Flight Sim Studio AG’s Embraer 175 early access appealed in a lot of ways because of the small size, short hops and because it was somewhat simpler with its early access status. Some of the issues with the airplane around performance and the potential for stability and system bugs caused me to shy away from it. Reliability when doing a deep dive into something is important too. I might eventually dive in but not right now.
I considered Fenix’s A320 which has an excellent reputation for being a top notch airliner. On the other hand, I’ve flown some A320 already and the A310 is also available in the sim for free if I wanted to fly that. I suspect that the Fenix may be in my sim hangar later in the year too so its very much on the table!
Then I looked at PMDG’s line-up. I considered the -600, the -700 and -800. Each is sold separately although they are all quite similar in overall operation with differences limited to some of the optional packages (like the BBJ and freighter options on the -700 and -800) and of course the size of the airplane. The -700 and -800 are longer.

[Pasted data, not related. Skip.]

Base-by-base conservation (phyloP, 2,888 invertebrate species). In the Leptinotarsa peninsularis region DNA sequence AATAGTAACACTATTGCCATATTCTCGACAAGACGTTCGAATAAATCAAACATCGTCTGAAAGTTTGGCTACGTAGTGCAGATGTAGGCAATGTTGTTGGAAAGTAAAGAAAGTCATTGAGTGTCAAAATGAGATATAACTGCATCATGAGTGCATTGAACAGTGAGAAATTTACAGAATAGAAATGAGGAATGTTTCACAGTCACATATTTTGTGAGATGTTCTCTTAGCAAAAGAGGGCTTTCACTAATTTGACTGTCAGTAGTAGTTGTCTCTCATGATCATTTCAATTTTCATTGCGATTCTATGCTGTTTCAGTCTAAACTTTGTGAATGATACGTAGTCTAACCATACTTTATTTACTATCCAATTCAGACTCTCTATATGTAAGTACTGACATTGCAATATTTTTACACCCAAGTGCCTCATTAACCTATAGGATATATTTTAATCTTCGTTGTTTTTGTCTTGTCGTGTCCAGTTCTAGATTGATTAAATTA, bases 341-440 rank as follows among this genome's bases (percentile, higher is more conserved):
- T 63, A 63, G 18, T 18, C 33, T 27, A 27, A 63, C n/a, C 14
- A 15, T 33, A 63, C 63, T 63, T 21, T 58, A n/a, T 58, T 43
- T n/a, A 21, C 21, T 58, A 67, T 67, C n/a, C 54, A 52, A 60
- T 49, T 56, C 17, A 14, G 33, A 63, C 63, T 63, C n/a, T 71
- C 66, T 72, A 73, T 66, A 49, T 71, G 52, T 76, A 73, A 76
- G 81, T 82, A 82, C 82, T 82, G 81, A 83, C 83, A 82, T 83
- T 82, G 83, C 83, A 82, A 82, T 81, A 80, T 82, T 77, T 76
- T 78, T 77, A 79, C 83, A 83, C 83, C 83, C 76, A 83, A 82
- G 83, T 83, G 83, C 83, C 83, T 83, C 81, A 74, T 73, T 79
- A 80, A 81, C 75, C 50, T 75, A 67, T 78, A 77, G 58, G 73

Ultimately chose the 737-600 for a couple of reasons. First, the 737-600 is the cheapest of the bunch and that means that for many virtual pilots this may be the first full fidelity airliner that they consider buying. The same goes for me and getting into this airliner in this way might mimic the pathways of other sim pilots.
Second, learning the -600 means that the other slightly larger 737 models are open to me too. Paying for these separately does make it a bit challenging for many but if getting one became something I really wanted to do I could. Another pathway that I’m considering is to learn this 737-600 and then later when a different type like the 777 or 737 MAX becomes available I’d be well placed to learn those too with similar styles of operation across the Boeing line. The Zibo mod in X-Plane is an obvious option too opening that excellent freeware airplane and legendary type for X-Plane open to me in the future.
The -600 doesn’t have a BBJ or freight option and its also least popular of the NG versions of the 737 both in real life and in the sim world so presumably this helped suggest to PMDG that a lower price was the right move.